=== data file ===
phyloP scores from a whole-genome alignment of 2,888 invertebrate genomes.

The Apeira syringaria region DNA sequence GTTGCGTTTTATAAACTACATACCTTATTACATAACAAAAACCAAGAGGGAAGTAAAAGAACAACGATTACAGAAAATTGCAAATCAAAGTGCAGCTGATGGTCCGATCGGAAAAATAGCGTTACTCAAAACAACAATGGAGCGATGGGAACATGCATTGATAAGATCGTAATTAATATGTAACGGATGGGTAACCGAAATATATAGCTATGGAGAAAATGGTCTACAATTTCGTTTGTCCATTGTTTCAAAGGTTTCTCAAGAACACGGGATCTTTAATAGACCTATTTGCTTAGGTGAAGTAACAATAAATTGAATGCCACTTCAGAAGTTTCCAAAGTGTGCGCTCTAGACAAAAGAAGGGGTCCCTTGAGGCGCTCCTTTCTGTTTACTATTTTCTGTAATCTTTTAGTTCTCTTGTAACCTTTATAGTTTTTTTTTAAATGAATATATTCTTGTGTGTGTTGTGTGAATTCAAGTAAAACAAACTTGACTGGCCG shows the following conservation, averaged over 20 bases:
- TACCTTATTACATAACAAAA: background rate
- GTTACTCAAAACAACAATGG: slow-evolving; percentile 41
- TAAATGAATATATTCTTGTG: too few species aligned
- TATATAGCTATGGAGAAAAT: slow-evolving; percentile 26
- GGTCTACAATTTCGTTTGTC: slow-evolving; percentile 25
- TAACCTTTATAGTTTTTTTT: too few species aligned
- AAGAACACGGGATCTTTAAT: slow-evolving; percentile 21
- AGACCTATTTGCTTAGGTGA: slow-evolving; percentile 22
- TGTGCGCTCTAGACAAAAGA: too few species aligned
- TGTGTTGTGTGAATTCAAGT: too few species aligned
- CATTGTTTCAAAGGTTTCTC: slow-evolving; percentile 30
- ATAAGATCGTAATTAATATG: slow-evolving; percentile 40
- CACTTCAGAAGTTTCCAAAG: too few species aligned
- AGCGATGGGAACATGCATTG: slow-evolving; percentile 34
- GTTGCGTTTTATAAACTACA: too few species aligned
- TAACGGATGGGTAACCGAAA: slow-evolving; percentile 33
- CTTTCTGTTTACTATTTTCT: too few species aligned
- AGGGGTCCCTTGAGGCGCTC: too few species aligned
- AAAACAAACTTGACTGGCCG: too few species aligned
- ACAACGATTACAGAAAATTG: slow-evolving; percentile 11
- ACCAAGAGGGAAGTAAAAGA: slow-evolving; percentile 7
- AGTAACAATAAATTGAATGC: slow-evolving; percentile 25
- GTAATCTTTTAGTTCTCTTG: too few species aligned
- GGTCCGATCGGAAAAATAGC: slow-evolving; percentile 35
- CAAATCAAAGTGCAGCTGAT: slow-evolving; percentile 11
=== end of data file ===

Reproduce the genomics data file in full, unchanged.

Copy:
phyloP scores from a whole-genome alignment of 2,888 invertebrate genomes.

The Apeira syringaria region DNA sequence GTTGCGTTTTATAAACTACATACCTTATTACATAACAAAAACCAAGAGGGAAGTAAAAGAACAACGATTACAGAAAATTGCAAATCAAAGTGCAGCTGATGGTCCGATCGGAAAAATAGCGTTACTCAAAACAACAATGGAGCGATGGGAACATGCATTGATAAGATCGTAATTAATATGTAACGGATGGGTAACCGAAATATATAGCTATGGAGAAAATGGTCTACAATTTCGTTTGTCCATTGTTTCAAAGGTTTCTCAAGAACACGGGATCTTTAATAGACCTATTTGCTTAGGTGAAGTAACAATAAATTGAATGCCACTTCAGAAGTTTCCAAAGTGTGCGCTCTAGACAAAAGAAGGGGTCCCTTGAGGCGCTCCTTTCTGTTTACTATTTTCTGTAATCTTTTAGTTCTCTTGTAACCTTTATAGTTTTTTTTTAAATGAATATATTCTTGTGTGTGTTGTGTGAATTCAAGTAAAACAAACTTGACTGGCCG shows the following conservation, averaged over 20 bases:
- TACCTTATTACATAACAAAA: background rate
- GTTACTCAAAACAACAATGG: slow-evolving; percentile 41
- TAAATGAATATATTCTTGTG: too few species aligned
- TATATAGCTATGGAGAAAAT: slow-evolving; percentile 26
- GGTCTACAATTTCGTTTGTC: slow-evolving; percentile 25
- TAACCTTTATAGTTTTTTTT: too few species aligned
- AAGAACACGGGATCTTTAAT: slow-evolving; percentile 21
- AGACCTATTTGCTTAGGTGA: slow-evolving; percentile 22
- TGTGCGCTCTAGACAAAAGA: too few species aligned
- TGTGTTGTGTGAATTCAAGT: too few species aligned
- CATTGTTTCAAAGGTTTCTC: slow-evolving; percentile 30
- ATAAGATCGTAATTAATATG: slow-evolving; percentile 40
- CACTTCAGAAGTTTCCAAAG: too few species aligned
- AGCGATGGGAACATGCATTG: slow-evolving; percentile 34
- GTTGCGTTTTATAAACTACA: too few species aligned
- TAACGGATGGGTAACCGAAA: slow-evolving; percentile 33
- CTTTCTGTTTACTATTTTCT: too few species aligned
- AGGGGTCCCTTGAGGCGCTC: too few species aligned
- AAAACAAACTTGACTGGCCG: too few species aligned
- ACAACGATTACAGAAAATTG: slow-evolving; percentile 11
- ACCAAGAGGGAAGTAAAAGA: slow-evolving; percentile 7
- AGTAACAATAAATTGAATGC: slow-evolving; percentile 25
- GTAATCTTTTAGTTCTCTTG: too few species aligned
- GGTCCGATCGGAAAAATAGC: slow-evolving; percentile 35
- CAAATCAAAGTGCAGCTGAT: slow-evolving; percentile 11